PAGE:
Sunday, September 18, 2011

Same Song, 4th Verse: Don't Kill Troy Davis

Three years ago -- almost to the day -- I first heard and blogged about Troy Davis. And here he is, having been on death row for nineteen years, facing execution once more (for the fourth time) on Wednesday, while a horrified world watches. The Atlanta Journal Constitution says the case has been "perhaps the most extraordinary and controversial legal odyssey in the state’s history."

Despite the fact that most of the family of the police officer Davis was convicted of shooting to death twenty-two years ago still hold fast to the idea that he is, in fact, guilty, seven of the nine "witnesses" recanted their original testimony in 2003. One of the remaining "witnesses" is, unsurprisingly, a guy who is said to have confessed to his family and friends that he was the one who actually committed the murder. These folks have come forward and signed sworn statements, which would seem to make a difference in the state's commitment to kill Troy Davis, but such is not the case.
On Thursday, the Georgia Board of Pardons and Paroles received a petition signed by more than 600,000 people pleading for Davis' life while protests and demonstrations of all kinds are occurring all over the world. Besides Amnesty International and the usual batch of death penalty detractors like Color of Change, a wide-ranging host of other important Davis supporters include former U.S. President Jimmy Carter, Pope Benedict XVI, former Georgia Supreme Court Chief Justice Norman Fletcher, former FBI Director William Sessions, the Dalai Lama, and sixties radical Angela Davis.

The Pardon and Parole Board, which has the ability to commute Troy Davis' sentence to life in prison, has agreed to hold a hearing Monday to consider whether or not to stop the execution based on the new information. Even three of the jurors who originally voted to sentence Davis to death want to testify at the hearing that they now think Davis should be spared, saying that if they had known what is now known about the case, they never would have felt able to convict Davis "beyond a shadow of doubt," and would most certainly not have recommended the death penalty.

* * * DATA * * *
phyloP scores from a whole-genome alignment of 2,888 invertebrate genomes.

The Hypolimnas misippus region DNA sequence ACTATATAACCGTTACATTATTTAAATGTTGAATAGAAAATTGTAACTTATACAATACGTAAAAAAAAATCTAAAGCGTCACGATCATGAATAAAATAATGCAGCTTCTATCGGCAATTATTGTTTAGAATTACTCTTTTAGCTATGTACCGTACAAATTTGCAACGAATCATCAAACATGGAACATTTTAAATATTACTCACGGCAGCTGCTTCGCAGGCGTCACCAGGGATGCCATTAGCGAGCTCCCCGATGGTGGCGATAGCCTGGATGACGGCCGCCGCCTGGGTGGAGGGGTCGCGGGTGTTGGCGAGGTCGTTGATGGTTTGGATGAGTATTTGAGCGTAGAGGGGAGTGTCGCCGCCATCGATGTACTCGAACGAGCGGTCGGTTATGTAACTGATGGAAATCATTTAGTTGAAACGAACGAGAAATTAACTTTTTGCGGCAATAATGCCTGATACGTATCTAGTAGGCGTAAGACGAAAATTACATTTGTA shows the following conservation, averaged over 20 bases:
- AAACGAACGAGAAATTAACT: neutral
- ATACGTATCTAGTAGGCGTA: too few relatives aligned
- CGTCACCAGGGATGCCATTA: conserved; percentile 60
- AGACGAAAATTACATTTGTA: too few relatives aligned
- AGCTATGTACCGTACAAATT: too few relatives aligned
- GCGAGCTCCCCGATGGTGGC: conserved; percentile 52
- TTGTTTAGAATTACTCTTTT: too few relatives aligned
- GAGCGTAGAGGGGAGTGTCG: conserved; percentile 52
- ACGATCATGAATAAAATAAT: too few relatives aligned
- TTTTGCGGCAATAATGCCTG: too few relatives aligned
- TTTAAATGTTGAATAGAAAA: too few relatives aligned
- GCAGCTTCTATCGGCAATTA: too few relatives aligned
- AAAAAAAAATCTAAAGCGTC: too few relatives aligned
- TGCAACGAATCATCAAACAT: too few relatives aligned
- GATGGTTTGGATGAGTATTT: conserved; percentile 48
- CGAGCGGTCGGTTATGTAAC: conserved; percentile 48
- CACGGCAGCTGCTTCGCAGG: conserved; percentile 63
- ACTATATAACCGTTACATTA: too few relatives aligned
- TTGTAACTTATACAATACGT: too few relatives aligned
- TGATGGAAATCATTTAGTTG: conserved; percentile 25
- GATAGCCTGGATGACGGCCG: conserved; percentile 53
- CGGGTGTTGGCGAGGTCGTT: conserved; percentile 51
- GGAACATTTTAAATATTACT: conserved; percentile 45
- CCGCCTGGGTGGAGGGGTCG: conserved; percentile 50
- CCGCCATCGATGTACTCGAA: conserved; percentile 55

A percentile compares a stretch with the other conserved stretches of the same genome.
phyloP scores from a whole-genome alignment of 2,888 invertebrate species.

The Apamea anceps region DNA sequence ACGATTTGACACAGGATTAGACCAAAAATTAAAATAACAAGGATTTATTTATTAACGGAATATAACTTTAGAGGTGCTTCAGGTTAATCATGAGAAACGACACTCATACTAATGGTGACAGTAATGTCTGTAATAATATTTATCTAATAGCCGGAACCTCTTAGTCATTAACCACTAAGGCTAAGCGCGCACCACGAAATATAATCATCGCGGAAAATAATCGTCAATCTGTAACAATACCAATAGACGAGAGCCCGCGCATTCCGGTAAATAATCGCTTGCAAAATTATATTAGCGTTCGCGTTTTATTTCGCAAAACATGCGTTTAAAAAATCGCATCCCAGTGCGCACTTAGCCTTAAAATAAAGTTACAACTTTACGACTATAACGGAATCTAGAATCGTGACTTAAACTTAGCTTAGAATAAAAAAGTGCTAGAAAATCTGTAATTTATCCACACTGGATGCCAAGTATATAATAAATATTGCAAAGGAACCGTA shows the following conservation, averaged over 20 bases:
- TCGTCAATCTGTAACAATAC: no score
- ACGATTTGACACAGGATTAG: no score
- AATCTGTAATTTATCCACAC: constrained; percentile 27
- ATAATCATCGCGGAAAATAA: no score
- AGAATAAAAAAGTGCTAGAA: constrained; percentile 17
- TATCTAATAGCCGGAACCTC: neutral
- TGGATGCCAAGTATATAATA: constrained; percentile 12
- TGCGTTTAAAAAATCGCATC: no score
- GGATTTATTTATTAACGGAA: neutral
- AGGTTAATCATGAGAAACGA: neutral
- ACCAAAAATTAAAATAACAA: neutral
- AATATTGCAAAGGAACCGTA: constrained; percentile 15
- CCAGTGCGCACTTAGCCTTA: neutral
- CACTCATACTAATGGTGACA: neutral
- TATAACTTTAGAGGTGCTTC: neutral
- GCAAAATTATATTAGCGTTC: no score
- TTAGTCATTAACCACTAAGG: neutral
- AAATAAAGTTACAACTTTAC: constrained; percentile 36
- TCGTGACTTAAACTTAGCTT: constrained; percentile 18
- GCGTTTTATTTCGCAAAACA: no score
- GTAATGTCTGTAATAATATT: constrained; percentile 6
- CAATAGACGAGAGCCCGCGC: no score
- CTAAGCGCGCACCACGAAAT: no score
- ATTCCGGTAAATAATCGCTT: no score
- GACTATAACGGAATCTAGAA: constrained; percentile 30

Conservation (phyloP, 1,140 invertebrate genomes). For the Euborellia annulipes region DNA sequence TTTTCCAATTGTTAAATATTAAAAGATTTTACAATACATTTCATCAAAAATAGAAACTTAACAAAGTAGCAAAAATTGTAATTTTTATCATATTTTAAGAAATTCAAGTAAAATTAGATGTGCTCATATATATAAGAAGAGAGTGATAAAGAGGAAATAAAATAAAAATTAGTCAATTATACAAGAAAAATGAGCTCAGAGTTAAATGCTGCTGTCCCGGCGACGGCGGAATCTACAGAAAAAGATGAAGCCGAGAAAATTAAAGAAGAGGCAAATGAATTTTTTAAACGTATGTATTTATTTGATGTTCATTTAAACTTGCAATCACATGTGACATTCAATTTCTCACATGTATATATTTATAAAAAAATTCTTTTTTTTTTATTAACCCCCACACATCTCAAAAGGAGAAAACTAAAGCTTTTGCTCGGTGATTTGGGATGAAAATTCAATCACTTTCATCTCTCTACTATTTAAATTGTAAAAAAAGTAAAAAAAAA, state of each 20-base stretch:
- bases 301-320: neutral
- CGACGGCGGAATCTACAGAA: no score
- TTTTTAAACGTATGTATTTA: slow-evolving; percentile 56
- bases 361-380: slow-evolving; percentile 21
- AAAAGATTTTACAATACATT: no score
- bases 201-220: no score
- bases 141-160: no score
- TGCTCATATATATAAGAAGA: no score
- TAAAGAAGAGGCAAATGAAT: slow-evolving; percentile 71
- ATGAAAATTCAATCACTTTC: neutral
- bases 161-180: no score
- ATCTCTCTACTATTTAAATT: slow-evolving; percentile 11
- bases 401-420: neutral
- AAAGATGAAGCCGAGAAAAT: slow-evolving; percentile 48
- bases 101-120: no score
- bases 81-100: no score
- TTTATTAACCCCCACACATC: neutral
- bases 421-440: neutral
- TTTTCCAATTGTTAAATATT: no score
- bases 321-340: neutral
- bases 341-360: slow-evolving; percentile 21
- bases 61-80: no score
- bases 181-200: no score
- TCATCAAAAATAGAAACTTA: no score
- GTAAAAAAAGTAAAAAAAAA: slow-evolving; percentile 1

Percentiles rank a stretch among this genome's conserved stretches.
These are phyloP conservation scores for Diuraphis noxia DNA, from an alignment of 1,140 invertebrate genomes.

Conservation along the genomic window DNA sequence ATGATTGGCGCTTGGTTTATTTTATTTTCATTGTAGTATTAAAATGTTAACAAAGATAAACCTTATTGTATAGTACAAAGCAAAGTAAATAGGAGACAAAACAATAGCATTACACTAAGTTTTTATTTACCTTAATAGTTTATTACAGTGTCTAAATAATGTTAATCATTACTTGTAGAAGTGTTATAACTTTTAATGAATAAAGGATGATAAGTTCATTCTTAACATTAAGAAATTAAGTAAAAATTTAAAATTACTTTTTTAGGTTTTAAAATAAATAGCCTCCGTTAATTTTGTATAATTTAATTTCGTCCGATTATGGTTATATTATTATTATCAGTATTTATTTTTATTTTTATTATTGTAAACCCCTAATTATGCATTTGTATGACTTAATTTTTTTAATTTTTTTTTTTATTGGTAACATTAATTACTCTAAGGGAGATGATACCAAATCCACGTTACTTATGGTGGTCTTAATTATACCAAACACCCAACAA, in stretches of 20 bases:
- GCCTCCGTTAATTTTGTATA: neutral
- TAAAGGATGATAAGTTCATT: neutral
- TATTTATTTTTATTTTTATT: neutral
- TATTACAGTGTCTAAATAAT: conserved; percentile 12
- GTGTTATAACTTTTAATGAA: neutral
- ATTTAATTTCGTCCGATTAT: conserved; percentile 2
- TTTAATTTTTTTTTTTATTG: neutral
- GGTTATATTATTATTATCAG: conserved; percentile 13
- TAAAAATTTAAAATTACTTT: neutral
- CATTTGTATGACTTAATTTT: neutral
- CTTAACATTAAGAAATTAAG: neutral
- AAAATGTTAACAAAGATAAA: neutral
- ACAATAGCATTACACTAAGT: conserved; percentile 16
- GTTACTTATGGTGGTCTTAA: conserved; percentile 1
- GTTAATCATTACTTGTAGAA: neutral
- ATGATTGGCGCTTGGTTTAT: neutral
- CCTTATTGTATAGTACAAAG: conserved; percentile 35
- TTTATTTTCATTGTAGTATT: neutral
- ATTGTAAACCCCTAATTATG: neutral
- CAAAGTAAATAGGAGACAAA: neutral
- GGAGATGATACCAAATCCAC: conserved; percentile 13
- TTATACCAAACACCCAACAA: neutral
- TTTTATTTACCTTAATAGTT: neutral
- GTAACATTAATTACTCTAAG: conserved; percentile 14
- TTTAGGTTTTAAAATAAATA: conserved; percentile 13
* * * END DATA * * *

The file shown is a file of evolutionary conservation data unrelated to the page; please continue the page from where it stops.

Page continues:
One can only imagine what must be going through Troy Davis' mind tonight as he prepares himself emotionally and psychologically for what may -- or may not -- happen at tomorrow's hearing. Wednesday is right around the corner. If an innocent person can be executed by the authorities in this country, then none of us is safe.

NOTE:  For more insights into the Troy Davis case and the White Supremacist system of "justice" in America, read what Brotha Wolf has to say on the matter.

UPDATE: According to the New York Times this morning, the Georgia Board of Pardons and Paroles has ruled that Troy Anthony Davis should die tomorrow.  So there we have it.  I'm speechless.

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